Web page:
SUBURBICON, directed and co-scripted by George Clooney, actually is two films in one. It is a portrait of a post-World War II suburban America that is superficially ideal. Quite literally, it presents itself as heaven on earth. Its ever-smiling citizens are savoring a post-war and post-Depression prosperity. But of course they are Caucasian, and heaven forbid if an African-American family dares to intrude on their space simply by moving into their community.
This of course is no exaggeration. It mirrors the reality of the era, and what happens in SUBURBICON is based on riots that occurred in suburban Levittown, Pennsylvania, in 1957, when William and Daisy Myers, an African-American couple, had the audacity to purchase a home in this for-whites-only community. Plus, in the film, racism American-style is not the lone factor that strikes at the core of post-war suburban America. One telling example: In 1950s America, children are expected to “behave themselves,” to not think for themselves, and to address their fathers with a compliant “Yes, sir.”
At the same time, SUBURBICON features a pair of whacked-out criminal types who show up out of nowhere. They are arbitrarily violent and, in their comportment, they are right out of a Coen brothers’ concoction. This is not surprising, as Joel and Ethan Coen are the film’s co-screenwriters. These bad guys are Caucasian, but it is oh so easy for the suburbanites to blame the African-American presence for all the illicit activity and rule-breaking occurring in their midst.
To be sure, SUBURBICON is a well-intentioned film: a pointed, no-holds-barred exploration of hypocrisy American-style. Even though it is set in America’s mid-20th-century past, it deals with issues that are as current as what recently came down in Charlottesville, Virginia. But cinematically-speaking, its two elements do not blend together. The Coen brothers-style characters do not fit in here, and the film degenerates into a nothing-special thriller.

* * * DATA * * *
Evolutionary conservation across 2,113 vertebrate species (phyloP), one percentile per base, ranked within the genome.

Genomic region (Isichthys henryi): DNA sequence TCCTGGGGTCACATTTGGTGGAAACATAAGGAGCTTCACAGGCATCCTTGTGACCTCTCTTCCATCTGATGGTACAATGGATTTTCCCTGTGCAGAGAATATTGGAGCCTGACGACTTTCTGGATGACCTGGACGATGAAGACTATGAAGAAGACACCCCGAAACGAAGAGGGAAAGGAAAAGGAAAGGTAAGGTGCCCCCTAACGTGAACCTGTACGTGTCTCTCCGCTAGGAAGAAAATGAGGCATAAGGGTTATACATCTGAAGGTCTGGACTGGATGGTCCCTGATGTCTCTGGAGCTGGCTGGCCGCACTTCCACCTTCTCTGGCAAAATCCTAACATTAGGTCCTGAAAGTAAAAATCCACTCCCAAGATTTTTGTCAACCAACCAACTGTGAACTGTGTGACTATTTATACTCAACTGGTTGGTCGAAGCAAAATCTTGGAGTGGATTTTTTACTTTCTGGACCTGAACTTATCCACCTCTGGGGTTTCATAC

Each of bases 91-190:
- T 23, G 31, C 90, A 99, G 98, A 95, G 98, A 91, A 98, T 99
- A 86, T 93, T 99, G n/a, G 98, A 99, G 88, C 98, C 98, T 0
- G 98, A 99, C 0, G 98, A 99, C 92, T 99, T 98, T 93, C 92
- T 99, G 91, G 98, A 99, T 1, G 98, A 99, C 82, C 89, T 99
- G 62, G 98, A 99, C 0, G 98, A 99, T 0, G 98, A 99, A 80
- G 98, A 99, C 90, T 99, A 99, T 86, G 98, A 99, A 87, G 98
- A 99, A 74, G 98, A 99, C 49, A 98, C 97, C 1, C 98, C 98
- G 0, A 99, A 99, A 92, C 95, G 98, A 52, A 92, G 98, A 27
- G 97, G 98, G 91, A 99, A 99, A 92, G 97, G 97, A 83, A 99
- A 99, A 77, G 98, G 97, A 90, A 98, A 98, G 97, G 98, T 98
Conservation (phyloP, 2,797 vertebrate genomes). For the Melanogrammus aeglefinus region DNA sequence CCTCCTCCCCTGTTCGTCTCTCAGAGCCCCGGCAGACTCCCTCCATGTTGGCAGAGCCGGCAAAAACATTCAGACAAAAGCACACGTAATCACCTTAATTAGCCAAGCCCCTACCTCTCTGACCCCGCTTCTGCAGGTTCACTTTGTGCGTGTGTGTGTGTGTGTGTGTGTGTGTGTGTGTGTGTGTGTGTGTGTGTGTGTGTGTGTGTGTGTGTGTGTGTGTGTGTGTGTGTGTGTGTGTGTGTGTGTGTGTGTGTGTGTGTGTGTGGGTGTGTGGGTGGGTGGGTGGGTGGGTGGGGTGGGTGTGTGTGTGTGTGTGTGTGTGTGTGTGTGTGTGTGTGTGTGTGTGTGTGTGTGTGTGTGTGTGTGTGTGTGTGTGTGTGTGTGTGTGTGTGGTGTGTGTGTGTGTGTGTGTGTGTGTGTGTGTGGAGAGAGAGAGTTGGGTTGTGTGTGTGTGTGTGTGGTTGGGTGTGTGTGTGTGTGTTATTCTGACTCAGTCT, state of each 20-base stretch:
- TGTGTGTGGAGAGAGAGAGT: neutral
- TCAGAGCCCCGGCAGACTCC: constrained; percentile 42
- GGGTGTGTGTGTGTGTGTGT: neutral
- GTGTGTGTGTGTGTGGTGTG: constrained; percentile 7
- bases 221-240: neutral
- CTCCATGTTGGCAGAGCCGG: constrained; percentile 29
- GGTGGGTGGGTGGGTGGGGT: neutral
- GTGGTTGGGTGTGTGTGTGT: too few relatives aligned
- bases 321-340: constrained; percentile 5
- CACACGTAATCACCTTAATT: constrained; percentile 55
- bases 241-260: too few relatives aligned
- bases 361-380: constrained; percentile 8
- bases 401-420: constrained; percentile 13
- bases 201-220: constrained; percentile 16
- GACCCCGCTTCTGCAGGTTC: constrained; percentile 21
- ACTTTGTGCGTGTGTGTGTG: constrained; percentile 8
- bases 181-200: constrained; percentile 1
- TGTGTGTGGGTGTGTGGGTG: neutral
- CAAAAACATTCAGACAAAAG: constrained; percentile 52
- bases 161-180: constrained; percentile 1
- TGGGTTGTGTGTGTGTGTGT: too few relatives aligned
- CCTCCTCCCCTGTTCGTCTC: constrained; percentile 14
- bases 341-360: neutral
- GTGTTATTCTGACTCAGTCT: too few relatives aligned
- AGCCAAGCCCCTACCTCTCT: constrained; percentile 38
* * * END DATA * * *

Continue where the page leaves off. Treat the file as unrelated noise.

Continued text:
In SUBURBICON, George Clooney does not appear onscreen. Matt Damon, Julianne Moore, and Oscar Isaac are among those who do. But Clooney offered some pointed comments about the film during a Toronto International Film Festival press conference. “We thought it was a funny idea to put it in the suburbs in the 1950s, when we all thought everything was so perfect-- if you were (a) white, straight male,” he explained.
“I grew up in Kentucky... in the ‘60s and ‘70s, (when) segregation had come to an end,” he observed, before noting: “But it didn’t. It stalled...” And one of the keys here is that racism American-style was not confined to the American South. “When you see in film this kind of bigotry,” Clooney continued, “it’s always MISSISSIPI BURNING; it’s always Southern guys saying terrible things. (Those in) the Northeast like to say, ‘Well, it wasn’t like that’,” he stated, before immediately adding: “Well, actually, you were. You are not absolved of all this...”
For myself, I know this from personal experience. As further proof, it is essential not to forget the facts regarding what happened in Levittown, Pennsylvania, in 1957.
Rob Edelman has authored or edited several dozen books on film, television, and baseball. He has taught film history courses at several universities and his writing has appeared in many newspapers, magazines, and journals. His frequent collaborator is his wife, fellow WAMC film commentator Audrey Kupferberg.
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